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New federal funding for police alternatives

The latest COVID-19 relief bill provides a ‘down payment’ for crisis response programs.


CAHOOTS employees Ashley Barnhill Hubbard and Christian Hawks attend to a man in crisis in Eugene, Oregon. Calls that might normally go to police are instead answered by CAHOOTS’ teams of mental health workers and EMTs. The American Response Plan contains federal funding for states to implement CAHOOTS-style programs.
Thomas Patterson

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Protests against police violence, and serious conversations about police reform and funding, dominated the national zeitgeist last summer following the killing of George Floyd. Cities in search of alternatives to traditional policing looked to Eugene, Oregon, where, for three decades, the CAHOOTS program (Crisis Assistance Helping Out On The Streets) has provided emergency response focused on support and de-escalation (“There’s already an alternative to calling the police,” 6/11/20). The CAHOOTS program has a long track record of reducing violent interactions and saving taxpayer dollars.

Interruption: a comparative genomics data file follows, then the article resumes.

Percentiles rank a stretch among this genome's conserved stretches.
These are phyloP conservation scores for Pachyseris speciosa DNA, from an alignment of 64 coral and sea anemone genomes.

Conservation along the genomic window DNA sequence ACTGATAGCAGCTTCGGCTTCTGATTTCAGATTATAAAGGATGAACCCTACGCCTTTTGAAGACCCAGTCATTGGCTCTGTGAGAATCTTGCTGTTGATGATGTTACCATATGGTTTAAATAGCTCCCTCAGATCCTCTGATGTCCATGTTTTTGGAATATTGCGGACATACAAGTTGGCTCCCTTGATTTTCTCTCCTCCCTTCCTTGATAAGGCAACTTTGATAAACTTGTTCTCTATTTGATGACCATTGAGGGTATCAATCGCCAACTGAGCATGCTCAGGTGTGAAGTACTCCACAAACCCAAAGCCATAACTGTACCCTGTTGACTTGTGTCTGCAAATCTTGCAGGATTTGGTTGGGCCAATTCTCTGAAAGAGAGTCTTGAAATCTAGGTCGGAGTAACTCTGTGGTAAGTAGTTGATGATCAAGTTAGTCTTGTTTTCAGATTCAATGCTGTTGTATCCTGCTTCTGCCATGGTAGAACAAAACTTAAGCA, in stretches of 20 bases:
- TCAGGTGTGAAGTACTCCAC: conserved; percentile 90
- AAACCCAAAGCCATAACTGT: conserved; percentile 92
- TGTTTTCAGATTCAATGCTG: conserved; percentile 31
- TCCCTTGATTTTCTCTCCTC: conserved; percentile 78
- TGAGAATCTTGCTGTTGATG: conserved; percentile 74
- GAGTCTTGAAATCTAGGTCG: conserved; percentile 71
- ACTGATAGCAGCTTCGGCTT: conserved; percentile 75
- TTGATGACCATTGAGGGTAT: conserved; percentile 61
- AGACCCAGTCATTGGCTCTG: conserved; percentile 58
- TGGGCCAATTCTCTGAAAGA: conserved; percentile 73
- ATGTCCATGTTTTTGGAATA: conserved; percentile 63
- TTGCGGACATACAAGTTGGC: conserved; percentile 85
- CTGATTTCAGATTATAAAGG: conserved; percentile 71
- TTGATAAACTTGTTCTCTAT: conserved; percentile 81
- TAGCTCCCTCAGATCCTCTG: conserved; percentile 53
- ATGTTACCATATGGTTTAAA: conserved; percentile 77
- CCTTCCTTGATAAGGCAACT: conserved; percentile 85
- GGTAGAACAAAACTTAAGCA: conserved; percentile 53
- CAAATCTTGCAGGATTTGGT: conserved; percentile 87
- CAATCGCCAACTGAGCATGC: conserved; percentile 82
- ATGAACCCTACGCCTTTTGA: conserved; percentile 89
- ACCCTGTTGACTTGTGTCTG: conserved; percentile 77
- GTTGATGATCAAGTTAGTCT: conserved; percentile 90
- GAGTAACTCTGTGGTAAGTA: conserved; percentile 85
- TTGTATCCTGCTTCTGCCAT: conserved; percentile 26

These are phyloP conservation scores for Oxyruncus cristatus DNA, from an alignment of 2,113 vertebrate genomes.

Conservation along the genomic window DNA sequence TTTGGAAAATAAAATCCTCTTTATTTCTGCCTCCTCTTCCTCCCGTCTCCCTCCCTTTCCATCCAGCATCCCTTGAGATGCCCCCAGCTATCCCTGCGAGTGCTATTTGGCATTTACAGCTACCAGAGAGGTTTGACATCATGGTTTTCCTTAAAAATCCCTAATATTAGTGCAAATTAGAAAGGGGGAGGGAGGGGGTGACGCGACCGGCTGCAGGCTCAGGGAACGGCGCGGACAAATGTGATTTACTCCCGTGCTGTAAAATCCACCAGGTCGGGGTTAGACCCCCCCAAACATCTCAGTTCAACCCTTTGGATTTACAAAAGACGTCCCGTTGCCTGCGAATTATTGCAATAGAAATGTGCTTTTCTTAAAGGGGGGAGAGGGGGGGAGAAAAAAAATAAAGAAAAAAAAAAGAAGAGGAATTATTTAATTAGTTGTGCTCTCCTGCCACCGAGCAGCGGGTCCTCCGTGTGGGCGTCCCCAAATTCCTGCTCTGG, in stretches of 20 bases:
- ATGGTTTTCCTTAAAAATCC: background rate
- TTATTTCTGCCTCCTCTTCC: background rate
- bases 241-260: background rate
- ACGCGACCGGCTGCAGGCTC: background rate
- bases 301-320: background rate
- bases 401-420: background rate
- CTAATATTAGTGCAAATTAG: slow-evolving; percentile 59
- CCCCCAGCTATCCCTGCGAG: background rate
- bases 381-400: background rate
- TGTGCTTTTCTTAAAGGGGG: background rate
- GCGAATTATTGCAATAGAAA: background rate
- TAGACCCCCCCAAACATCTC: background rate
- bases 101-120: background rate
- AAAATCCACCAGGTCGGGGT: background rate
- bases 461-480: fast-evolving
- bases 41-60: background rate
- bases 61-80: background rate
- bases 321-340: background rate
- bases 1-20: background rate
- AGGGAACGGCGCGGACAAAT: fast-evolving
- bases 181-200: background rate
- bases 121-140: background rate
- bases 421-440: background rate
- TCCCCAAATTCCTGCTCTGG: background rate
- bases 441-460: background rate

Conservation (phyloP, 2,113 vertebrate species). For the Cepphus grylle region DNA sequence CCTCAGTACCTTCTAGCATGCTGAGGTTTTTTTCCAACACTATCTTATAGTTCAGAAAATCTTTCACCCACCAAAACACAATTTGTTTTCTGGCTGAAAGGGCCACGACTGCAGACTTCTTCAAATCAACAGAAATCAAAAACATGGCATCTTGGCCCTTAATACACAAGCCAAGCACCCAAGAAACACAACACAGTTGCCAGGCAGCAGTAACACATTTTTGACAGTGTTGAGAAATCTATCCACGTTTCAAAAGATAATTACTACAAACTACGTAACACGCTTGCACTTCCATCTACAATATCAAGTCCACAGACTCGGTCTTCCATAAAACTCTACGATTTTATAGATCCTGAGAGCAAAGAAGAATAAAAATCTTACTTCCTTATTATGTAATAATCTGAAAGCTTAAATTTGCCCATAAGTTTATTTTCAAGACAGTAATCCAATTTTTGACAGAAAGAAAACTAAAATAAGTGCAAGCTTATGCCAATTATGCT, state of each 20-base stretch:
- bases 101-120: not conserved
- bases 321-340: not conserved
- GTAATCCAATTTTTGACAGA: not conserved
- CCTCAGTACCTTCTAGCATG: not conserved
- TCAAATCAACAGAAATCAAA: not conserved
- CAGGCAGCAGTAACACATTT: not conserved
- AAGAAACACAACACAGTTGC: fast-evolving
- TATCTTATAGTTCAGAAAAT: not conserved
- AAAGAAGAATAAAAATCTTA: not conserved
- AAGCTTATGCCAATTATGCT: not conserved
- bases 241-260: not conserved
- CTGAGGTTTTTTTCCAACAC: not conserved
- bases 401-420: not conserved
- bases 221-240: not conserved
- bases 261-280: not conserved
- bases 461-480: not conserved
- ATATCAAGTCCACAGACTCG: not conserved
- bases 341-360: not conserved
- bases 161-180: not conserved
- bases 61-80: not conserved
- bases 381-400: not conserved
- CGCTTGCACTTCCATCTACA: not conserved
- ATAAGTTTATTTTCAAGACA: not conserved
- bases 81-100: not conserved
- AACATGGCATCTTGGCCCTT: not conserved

The $1.9 trillion American Response Plan, signed by President Joe Biden on March 11, includes federal funding for states to implement CAHOOTS-style programs. Sen. Ron Wyden, D-Ore., told Eugene Weekly that the bill provides a “down payment” for the expansion of crisis intervention teams. The funding, which will pay for 85% of those programs, allows coordination with police but cannot directly fund police departments. Sen. Wyden has introduced a standalone bill that would up that percentage to 95%.

Carl Segerstrom is an assistant editor at High Country News, covering Alaska, the Pacific Northwest and the Northern Rockies from Spokane, Washington. Email him at [email protected] or submit a letter to the editor